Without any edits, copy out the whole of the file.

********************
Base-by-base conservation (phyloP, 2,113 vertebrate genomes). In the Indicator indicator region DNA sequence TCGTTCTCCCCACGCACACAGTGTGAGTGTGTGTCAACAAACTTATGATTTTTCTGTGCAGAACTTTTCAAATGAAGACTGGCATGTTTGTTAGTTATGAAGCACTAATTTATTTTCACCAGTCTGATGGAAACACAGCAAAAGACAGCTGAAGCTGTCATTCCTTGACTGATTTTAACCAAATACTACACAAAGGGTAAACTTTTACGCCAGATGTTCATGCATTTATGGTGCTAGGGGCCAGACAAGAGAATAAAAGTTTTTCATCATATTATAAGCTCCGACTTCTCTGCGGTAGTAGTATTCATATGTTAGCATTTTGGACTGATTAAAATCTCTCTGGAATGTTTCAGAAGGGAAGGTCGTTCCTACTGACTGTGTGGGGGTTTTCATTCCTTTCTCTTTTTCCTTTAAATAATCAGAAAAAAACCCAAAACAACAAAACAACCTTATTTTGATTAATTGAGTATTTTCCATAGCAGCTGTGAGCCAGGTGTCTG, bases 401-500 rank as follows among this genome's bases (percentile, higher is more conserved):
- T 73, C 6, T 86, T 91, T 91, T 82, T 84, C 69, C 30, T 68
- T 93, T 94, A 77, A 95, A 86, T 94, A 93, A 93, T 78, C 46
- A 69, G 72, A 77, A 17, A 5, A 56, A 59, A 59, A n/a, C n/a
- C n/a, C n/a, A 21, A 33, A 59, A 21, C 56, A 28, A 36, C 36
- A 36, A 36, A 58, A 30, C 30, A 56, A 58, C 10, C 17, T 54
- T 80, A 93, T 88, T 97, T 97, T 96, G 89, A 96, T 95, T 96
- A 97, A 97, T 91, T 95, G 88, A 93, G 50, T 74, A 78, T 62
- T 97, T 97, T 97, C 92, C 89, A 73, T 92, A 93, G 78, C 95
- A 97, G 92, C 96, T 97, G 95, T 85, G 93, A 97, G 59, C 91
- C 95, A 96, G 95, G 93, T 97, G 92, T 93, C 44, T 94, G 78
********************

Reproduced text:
Base-by-base conservation (phyloP, 2,113 vertebrate genomes). In the Indicator indicator region DNA sequence TCGTTCTCCCCACGCACACAGTGTGAGTGTGTGTCAACAAACTTATGATTTTTCTGTGCAGAACTTTTCAAATGAAGACTGGCATGTTTGTTAGTTATGAAGCACTAATTTATTTTCACCAGTCTGATGGAAACACAGCAAAAGACAGCTGAAGCTGTCATTCCTTGACTGATTTTAACCAAATACTACACAAAGGGTAAACTTTTACGCCAGATGTTCATGCATTTATGGTGCTAGGGGCCAGACAAGAGAATAAAAGTTTTTCATCATATTATAAGCTCCGACTTCTCTGCGGTAGTAGTATTCATATGTTAGCATTTTGGACTGATTAAAATCTCTCTGGAATGTTTCAGAAGGGAAGGTCGTTCCTACTGACTGTGTGGGGGTTTTCATTCCTTTCTCTTTTTCCTTTAAATAATCAGAAAAAAACCCAAAACAACAAAACAACCTTATTTTGATTAATTGAGTATTTTCCATAGCAGCTGTGAGCCAGGTGTCTG, bases 401-500 rank as follows among this genome's bases (percentile, higher is more conserved):
- T 73, C 6, T 86, T 91, T 91, T 82, T 84, C 69, C 30, T 68
- T 93, T 94, A 77, A 95, A 86, T 94, A 93, A 93, T 78, C 46
- A 69, G 72, A 77, A 17, A 5, A 56, A 59, A 59, A n/a, C n/a
- C n/a, C n/a, A 21, A 33, A 59, A 21, C 56, A 28, A 36, C 36
- A 36, A 36, A 58, A 30, C 30, A 56, A 58, C 10, C 17, T 54
- T 80, A 93, T 88, T 97, T 97, T 96, G 89, A 96, T 95, T 96
- A 97, A 97, T 91, T 95, G 88, A 93, G 50, T 74, A 78, T 62
- T 97, T 97, T 97, C 92, C 89, A 73, T 92, A 93, G 78, C 95
- A 97, G 92, C 96, T 97, G 95, T 85, G 93, A 97, G 59, C 91
- C 95, A 96, G 95, G 93, T 97, G 92, T 93, C 44, T 94, G 78